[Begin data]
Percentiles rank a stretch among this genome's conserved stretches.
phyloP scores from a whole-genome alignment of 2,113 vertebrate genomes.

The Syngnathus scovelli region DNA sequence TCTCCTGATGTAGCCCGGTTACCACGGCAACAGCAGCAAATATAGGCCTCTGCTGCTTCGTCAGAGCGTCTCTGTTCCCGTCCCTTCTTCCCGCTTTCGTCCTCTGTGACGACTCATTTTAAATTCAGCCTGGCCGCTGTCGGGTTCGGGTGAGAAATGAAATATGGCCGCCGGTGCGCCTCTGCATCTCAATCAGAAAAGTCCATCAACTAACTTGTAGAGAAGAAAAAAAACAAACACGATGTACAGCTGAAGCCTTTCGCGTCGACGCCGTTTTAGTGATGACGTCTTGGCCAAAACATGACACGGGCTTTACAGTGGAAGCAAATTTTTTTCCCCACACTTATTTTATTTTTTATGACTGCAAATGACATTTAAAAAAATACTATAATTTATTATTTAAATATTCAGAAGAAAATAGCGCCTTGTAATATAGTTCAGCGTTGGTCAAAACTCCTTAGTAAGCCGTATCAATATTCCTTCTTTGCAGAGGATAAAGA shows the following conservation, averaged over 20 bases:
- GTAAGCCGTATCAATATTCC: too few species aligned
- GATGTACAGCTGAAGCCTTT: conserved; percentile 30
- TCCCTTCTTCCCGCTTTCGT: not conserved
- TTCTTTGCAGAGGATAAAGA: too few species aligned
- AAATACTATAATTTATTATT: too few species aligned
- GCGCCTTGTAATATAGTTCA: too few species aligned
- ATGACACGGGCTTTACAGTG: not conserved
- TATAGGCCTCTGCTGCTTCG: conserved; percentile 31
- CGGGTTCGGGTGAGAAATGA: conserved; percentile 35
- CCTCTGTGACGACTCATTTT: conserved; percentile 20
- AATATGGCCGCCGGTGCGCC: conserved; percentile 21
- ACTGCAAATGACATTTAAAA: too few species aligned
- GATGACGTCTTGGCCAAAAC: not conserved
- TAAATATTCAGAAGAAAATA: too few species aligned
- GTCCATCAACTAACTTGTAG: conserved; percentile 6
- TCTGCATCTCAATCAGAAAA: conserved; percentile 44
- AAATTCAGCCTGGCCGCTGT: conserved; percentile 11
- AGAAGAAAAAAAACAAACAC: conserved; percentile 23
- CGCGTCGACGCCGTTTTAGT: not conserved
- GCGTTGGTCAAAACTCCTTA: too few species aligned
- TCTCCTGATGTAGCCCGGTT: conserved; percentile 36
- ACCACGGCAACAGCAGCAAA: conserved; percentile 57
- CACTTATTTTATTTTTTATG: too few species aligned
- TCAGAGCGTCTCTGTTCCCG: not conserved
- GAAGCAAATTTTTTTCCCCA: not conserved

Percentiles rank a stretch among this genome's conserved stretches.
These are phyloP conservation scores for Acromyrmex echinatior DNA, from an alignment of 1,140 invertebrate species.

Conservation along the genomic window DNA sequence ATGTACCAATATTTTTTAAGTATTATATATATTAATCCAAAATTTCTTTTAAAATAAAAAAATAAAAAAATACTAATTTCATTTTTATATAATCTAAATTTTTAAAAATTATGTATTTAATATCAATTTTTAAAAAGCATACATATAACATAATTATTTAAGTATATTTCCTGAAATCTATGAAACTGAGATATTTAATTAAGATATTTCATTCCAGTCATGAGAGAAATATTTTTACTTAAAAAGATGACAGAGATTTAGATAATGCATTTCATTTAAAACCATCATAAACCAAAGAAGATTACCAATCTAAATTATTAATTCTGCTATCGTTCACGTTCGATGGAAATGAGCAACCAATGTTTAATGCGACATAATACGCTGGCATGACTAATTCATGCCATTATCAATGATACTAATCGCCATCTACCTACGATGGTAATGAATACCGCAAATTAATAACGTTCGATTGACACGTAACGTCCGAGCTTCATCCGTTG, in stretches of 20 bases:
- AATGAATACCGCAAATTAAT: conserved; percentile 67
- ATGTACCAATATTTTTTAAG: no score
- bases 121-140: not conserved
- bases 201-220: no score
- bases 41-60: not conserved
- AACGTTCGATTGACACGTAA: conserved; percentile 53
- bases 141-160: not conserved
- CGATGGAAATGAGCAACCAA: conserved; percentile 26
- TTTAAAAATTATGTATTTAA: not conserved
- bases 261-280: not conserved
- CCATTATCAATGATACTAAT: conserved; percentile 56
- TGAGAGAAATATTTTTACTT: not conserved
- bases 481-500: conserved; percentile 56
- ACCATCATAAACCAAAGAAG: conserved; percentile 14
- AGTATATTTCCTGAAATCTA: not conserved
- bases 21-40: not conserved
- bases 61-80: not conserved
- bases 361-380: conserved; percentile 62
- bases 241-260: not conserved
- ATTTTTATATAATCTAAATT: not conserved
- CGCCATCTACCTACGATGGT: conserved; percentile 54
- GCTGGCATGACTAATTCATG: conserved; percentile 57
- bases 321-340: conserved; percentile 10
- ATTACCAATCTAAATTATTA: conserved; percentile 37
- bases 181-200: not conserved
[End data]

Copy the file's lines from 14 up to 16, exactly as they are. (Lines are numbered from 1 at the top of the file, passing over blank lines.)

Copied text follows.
- AATATGGCCGCCGGTGCGCC: conserved; percentile 21
- ACTGCAAATGACATTTAAAA: too few species aligned
- GATGACGTCTTGGCCAAAAC: not conserved